The last book review I posted was of Gods Without Men by Hari Kunzru, a densely plotted, artfully crafted and challengingly narrated tome. After such a hefty read, Coetzee’s 1999 Man Booker Prize winning Disgrace was a much more straight forward tale in comparison. Not in any sort of simplistic way, far from it, but J.M. Coetzee delivers his depth in a more naturally chronological order. As I keep saying, as a writer myself I enjoy reading far and wide to try and absorb some of the language and style used by these extraordinary authors.
Skim reading Disgrace would do this gorgeous book a disservice. Peel off the top layer and you’ll find subtle explorations of contrasting themes running through the story.
David Lurie, a twice divorced teacher at the Technical University of Cape Town has a compulsive affair with a student. The affair itself is awkward and clumsy. Coetzee’s direct and pointed narrative exposes the main character’s weaknesses and his traits as the whole episode unravels. From a position of respect and comfort, Lurie’s life is dismantled and he finds himself seeking refuge with his daughter, Lucy. Lucy lives on a countryside smallholding and her lifestyle, as well as the company she keeps, is a startling departure for David.
What Coetzee does so well with this book is blend the personal, intricate details of lives being lived with the deeper issues of class, race and gender as South Africa attempted to prepare for the 21st century. I found myself opening up to the realisation that so much in life is just accepted. The casual disregard for women, which feels almost institutional in the early stages of the novel, for example. Also the assumptions of how the colour of skin determines our status. Not only that, the horrific crime which occurs at Lucy’s farm (as well as the later crime David suffers) is almost expected. David struggles to understand Lucy’s acceptance of what happens (without giving anything away) and he has an undercurrent of shame which just adds to the disgrace of the book’s title.
There is a brutal honesty about a middle aged white man believing that he “…has, to his mind, solved the problem of sex rather well.” He hasn’t of course, as becomes apparent early on. He believes that it is alright to have women slot into his life, purely to fulfil his desires. As I have said, this is both awkward and shameful in its telling. Coetzee, as I’m sure a more scholarly reviewer would better explain, seems to parallel South Africa’s attempts at truth and reconciliation with David’s lived experience. I find myself humbled by writing as eloquent as this. The narration prods and embarrasses the reader into glancing at the mirror to check for signs of the flaws being portrayed.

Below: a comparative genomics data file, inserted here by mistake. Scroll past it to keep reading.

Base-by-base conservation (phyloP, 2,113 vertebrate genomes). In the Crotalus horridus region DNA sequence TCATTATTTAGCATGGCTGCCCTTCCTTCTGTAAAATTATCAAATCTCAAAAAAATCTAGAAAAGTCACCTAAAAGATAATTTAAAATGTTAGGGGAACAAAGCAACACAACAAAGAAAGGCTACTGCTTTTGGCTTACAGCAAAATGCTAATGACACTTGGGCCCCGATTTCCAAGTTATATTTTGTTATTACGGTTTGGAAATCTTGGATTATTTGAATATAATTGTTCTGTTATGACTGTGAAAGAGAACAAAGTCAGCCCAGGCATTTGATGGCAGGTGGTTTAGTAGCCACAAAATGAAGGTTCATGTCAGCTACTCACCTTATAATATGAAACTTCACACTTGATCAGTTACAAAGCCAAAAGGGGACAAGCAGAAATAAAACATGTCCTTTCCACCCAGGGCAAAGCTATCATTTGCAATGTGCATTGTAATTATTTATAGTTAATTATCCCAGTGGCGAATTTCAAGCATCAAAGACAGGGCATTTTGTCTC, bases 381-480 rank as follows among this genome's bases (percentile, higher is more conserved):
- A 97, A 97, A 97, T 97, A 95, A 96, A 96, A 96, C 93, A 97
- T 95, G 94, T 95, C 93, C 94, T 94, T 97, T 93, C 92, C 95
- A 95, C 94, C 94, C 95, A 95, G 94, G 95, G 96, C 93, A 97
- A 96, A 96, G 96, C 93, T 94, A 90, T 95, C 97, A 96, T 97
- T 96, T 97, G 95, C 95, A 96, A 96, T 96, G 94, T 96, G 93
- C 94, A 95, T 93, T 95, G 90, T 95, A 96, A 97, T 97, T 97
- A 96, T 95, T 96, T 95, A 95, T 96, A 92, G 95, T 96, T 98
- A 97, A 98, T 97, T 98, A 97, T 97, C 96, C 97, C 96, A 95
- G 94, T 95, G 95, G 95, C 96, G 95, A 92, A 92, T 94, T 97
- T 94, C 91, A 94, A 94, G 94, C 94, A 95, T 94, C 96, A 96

I don’t think I’m going overboard when I describe this as a ‘masterpiece’. I’d previously read just one of Coetzee’s works, his thinly disguised memoir of adolescence, Boyhood, and in some ways the themes there are taken into later adulthood with Disgrace. I have no doubt there are autobiographical elements to Disgrace too, and I know he speaks directly to those of us similarly aged and privileged as David appears to be in the book.
I wonder how women readers feel about David? I found him frustrating and at times downright offensive. And yet, somehow, I was still rooting for him as the book drew to a close. Lurking behind the decisions made (often as a result of nothing more than his sex drive), there is a man who cares deeply about his daughter, one of his ex wives and the other women he encounters in the book. He also develops as a man (in my opinion) as his empathy for the dogs, which feature prominently, grows. But I couldn’t shake off the feeling that he still felt that women should accept their standing and make life choices accordingly.
In a relatively small number of pages, Coetzee has managed to have me nodding in agreement, lowering the book from my face in embarrassment and pausing to imagine myself in David’s situation. Oh, and he also had me walking around the house with the book in my hands as I simply couldn’t put it down.
I heartily recommend.